Most new software adds a slight new twist to the way you already work—perhaps it helps you send email faster or add notes automatically, but generally works in the same way as other tools in the category.
Then other software comes along that changes your expectations and way you work entirely. Gmail's labels and seemingly unlimited storage, Dropbox' auto-syncing folder, and more were some early takes at rethinking a category and making you use software in entirely new ways.
What software have you used that changed the way you work and interact with other software the most?
In 1990 my sister, knowing how I think, showed me Inspiration software on an Apple laptop. The software was designed for mindmapping, a concept I did not know. This led me to Tony Buzan’s books and I became a ardent mindmapper, which I’ve continued to this day. Since then I’ve played with a lot of mindmapping software products and I’m now using X-Mind mostly. Roam Research with its knowledge graphs has my attention but I have not taken the leap. I do use Notion and like their addition of backlinks, which I’m using. Having a visual representation (as I think RR has) would be nice. I‘ll soon be 74 and continue to mindmap books that are rich in content. Currently rereading “The Black Swan” and mindmapping it using X-Mind. Love how mindmapping a book lets you watch your knowledge grow. At first you are adding a lot of new concepts but then the pace slows as you only add what is new. Looking forward to learning about other visual thinking tools.
MySQL. Back in the 80s and 90s, relational databases were incredible complex and expensive, stifling innovation and a barrier to entry for young programmers and entrepreneurs just looking to build smaller solutions to smaller software problems. MySQL came on the scene as a cute but "not very serious" option for creating small applications on the SQL language. Quickly, it went from not very serious to legitimate threat to the SQL Server, Oracle, and similar enterprise DBs. Much of the early software 2000s would likely not have been build if it weren't for the "M" in the LAMP stack; MySQL.
I work as a digital marketing manager at a small b2b company. We were using asana mostly for managing our projects for years. But we didn't have a good structure in it and it seemed a bit complex for beginners to understand it. Last year, when everything changed due to the pandemic, we were looking into other businesses and trying to diversify our offerings. We tried another tool similar to asana called Clickup that helped us setup a structure that's easy to use and follow. Clickup has a hierarchical way of setting up things from spaces to folders to lists. We created different spaces for our teams and a central space for everyone to look at the company objectives and follow the progress. It completely changed the way we work and process information as a team.
EC2. In 2006, when I got a running Linux box with root access and a public IP in a couple of minutes, I was blown away. So much so that I moved from Chicago to Seattle and joined Amazon.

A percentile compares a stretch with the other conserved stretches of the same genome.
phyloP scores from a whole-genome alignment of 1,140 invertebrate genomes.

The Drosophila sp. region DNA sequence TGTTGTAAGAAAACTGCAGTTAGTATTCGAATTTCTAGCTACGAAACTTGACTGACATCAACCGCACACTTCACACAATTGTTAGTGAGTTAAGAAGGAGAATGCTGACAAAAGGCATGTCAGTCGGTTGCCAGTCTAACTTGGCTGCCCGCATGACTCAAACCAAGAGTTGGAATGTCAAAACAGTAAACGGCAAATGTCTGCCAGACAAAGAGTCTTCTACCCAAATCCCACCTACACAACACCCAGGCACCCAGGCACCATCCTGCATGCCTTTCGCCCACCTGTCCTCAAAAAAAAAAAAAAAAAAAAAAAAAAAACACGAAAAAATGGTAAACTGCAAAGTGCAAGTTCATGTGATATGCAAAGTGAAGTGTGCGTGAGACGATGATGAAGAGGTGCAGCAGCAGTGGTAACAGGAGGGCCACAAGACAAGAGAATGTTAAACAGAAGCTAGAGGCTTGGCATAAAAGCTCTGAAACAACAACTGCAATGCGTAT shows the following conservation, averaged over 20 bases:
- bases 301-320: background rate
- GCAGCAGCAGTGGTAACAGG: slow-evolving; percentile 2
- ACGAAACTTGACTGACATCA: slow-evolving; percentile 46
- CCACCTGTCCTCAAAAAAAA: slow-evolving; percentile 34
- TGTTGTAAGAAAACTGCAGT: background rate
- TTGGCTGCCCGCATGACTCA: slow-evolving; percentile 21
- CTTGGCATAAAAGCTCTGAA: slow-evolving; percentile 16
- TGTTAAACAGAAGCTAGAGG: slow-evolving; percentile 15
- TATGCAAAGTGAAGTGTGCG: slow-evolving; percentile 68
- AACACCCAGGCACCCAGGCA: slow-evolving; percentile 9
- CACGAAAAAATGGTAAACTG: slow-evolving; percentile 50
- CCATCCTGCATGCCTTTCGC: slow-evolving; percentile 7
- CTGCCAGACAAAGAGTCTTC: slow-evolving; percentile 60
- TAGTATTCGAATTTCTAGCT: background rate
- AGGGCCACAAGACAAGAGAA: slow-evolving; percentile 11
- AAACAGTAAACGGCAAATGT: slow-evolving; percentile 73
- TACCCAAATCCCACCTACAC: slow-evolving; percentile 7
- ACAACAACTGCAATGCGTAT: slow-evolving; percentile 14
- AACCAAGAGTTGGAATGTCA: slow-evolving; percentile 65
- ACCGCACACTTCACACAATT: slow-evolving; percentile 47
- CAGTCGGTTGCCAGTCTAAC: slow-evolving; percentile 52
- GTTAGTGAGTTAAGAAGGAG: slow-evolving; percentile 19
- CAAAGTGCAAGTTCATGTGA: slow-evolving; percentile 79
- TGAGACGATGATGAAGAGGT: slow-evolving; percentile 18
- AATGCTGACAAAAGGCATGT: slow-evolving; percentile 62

For me, Notion. It completely changed the way I take notes, organize information, share information, and publish information to the public.
I was generally pretty organized before using Notion - however, now I'm organized and streamlined on steroids. My management of Notion has also changed how I manage my calendar, and restructured the way that I think and break down problems.
Figma. It makes you think like a designer even when you're not intending to.
I work at Spike (so I might be a tad biased ;)), but I started using the app before I started working there and I can honestly say that it changed the way I think and work.
For years emailing was my least favorite way of communication- which was problematic considering the fact that it is probably the most common wayto do so.
I feared checking my inbox cause I knew I had at least 1,000 unread email at all times and couldn't keep track of all the treads I had.
Spike solved all of these problems for me. It's a conversational email that displays your conversation in three modes (to your preference)- 'People', 'Subject' and 'Inbox', making it super easy to clear inbox clutter and keep track of your emails and assignments. Other than that Spike has a bunch of tool for collaborative work like online shared notes and tasks, build- in calendar, group chats, built- in templates and more.
From being a person who uses a bunch of different apps to get any project done I have transformed all of my workspace into one app that has managed to meet all my needs and I love it :)
I've used Airtable extensively to build simple internal apps as minimal viable products, but would love to build something bigger without coding. What are your favorite tools to build MVPs?
My Knowledge Processing Pipeline looks like this: Instapaper → Readwise → Roam Research. Recently I struggled with discovering quality content to pipe through the line. What’s your way to fill yo...
Sticky notes on a wall? Random ideas on a whiteboard? Outlining or mind-mapping apps? Kanban cards, notes connected in a Roam Research-style wiki, random ideas scribbled down on paper until somethi...